How to pick the right degree for you
Advice from a HR expert.
Tossing up between two degrees that are like chalk and cheese? We spoke to a HR expert, so you can feel confident you're picking the right one.
As with any major life decision, there will always be uncertainty in whether you’re moving in the right direction. To help put your mind at ease and provide some advice, we spoke to UOW lecturer in the School of Business Dr Betty Frino for her tips on picking the right degree for you.
Dr Frino has completed extensive research within the field of Human Resources and understands what leads to job satisfaction. Through these four tips, she puts a real-world lens on choosing a degree, so you can hopefully enter next year feeling confident and excited!
Explore your strengths and passions
Dr Frino says when it comes to picking a degree, you should consider your passions and strengths.
"You're still exploring and learning at this young age, and you don't always necessarily understand yourself. And to be honest, that is the beauty of university," Dr Frino says.
"Put your name down for a degree that you think will reflect your passions and strengths the best. That doesn't necessarily mean it will," she adds.
Knowing your interests and strengths might not exactly pinpoint what you want in a career, but it can guide you in the right direction.
Look at those around you
The most insightful thing you can do when deciding on a degree is to talk to someone currently studying or working in that field. They are living and breathing what might become your new reality.
"Having a mentor always helps. Consider somebody currently working in an area you are interested in. Start asking for their advice, and you'll learn more," she says.
Dr Frino says parents are usually significant role models and influencers when picking a degree. She explains that their professions can be an affirming path for students or exemplify what they don't want in a job by seeing its impact first-hand.
"There can be pressure from your parents or family to enter a certain profession. You might come from a long line of nurses, lawyers or teachers, and often, students will follow in their parent's footsteps. That's okay if it reflects your passions too. But don't be afraid to take your own path," Dr Frino says.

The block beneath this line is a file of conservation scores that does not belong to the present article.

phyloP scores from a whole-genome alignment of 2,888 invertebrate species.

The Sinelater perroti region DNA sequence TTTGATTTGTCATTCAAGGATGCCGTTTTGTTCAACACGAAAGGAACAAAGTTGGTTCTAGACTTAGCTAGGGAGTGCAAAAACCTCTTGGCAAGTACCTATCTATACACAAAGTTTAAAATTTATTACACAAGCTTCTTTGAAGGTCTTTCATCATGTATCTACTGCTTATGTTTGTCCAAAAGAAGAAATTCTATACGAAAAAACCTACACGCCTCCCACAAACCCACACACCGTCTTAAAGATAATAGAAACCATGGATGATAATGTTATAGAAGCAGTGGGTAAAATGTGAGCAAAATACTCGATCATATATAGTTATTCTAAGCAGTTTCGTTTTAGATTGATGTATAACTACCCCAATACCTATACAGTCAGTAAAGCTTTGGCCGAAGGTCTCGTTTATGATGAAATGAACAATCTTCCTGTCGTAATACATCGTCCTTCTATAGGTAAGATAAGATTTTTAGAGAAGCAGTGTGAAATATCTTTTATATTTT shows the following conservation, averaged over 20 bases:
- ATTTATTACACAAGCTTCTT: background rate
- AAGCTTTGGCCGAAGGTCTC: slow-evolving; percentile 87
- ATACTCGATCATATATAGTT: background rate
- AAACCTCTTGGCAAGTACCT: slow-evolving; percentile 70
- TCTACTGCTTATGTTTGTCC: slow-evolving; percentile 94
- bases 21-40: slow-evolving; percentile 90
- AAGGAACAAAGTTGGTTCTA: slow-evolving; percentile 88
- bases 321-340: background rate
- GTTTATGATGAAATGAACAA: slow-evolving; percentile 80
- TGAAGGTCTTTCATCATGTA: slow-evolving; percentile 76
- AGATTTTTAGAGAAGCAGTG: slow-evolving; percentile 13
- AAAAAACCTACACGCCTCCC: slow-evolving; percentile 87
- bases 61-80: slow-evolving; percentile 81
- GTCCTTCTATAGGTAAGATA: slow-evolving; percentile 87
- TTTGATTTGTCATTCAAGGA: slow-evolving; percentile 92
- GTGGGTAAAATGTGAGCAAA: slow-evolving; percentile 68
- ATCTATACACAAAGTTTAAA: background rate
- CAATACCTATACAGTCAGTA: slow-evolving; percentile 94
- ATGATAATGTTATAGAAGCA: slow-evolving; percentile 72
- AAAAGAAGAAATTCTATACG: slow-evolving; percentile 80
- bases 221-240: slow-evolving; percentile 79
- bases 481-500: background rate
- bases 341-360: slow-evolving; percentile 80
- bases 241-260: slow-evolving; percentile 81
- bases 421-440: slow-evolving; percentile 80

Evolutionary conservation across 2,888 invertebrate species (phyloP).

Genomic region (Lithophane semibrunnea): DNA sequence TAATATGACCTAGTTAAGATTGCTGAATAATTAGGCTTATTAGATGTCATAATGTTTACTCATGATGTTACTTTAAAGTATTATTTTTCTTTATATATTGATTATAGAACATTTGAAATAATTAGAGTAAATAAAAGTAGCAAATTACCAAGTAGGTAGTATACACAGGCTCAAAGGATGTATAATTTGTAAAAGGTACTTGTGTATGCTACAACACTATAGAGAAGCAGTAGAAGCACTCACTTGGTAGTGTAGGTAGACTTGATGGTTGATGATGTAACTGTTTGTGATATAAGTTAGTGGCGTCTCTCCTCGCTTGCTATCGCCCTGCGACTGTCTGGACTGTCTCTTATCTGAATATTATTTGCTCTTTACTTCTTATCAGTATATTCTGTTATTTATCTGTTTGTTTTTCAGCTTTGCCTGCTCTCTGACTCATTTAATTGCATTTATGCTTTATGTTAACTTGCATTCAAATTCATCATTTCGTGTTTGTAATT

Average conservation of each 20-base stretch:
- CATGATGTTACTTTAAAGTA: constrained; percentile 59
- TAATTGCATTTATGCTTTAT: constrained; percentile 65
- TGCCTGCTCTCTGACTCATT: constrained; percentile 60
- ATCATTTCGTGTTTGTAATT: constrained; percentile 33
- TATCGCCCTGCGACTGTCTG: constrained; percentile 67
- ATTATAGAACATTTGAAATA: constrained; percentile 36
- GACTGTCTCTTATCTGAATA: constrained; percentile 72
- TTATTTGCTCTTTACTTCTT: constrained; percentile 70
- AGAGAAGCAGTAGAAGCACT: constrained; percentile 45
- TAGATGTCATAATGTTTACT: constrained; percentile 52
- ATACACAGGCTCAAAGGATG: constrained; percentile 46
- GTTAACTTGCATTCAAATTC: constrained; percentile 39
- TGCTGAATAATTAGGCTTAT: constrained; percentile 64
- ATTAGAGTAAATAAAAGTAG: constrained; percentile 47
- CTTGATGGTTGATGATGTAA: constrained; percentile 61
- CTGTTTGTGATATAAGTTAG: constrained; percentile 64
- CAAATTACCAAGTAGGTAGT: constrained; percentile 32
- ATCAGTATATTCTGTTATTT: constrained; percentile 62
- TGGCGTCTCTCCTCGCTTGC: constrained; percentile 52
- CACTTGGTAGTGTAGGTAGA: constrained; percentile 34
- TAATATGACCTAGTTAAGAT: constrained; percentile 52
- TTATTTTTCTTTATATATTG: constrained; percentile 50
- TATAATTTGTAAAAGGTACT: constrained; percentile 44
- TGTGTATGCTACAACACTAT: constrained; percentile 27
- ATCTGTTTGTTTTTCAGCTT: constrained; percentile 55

Think about what you want in a career
It's not easy picturing yourself in a job before deciding on your degree. So instead, ask yourself what you want from a career, regardless of the industry or profession.
Do you want the flexibility to choose your hours or need structure to thrive? Do you work well in fast-paced environments or prefer to set the speed? Do you want to work for a particular type of company?
"Are you driven by targets and financial rewards or are you service or people oriented? Do you like to work on your own or in teams? Have you considered your salary expectations? Some students also think about the future employment prospects and how a certain degree helps them secure a job after their studies," Dr Frino says.
These answers will quickly rule out certain professions and consequently some degrees. Dr Frino also says that research shows you're more likely to have greater job satisfaction if your values align with the organisation.
"Are you going to enter a workplace that aligns with your values, where you're challenged in your work but also supported? Are you given career pathways and regular discussions on where to next? Will your colleagues guide and mentor you? So many things result in job satisfaction, regardless of the product or service the employer provides," Dr Frino adds.
Know nothing is final
"Anyone's first goal is to get in. Students don't realise how many options they have once they're in the system. Once you start doing some of the subjects, you’ll know whether that's your thing or not," Dr Frino says.
Many of you may feel the pressure to stick with your chosen degree once you start uni, but Dr Frino encourages you to reassess your choices if you have doubts.
"There might be some financial burden in the short term, but you're more likely to be happier down the track in your career," she says.
"UOW is very good at providing students with advice. We have subject advisers within each faculty, so you can talk to people even once you start the degree. Ideally, you should have these discussions before you start. A whole team of people at UOW are here to provide that kind of advice to guide our future students into what they think is the best fit for them."
Still need some help? Attend one of our Parent & Student Info Evenings in a town near you to have your questions on degrees and pathways answered.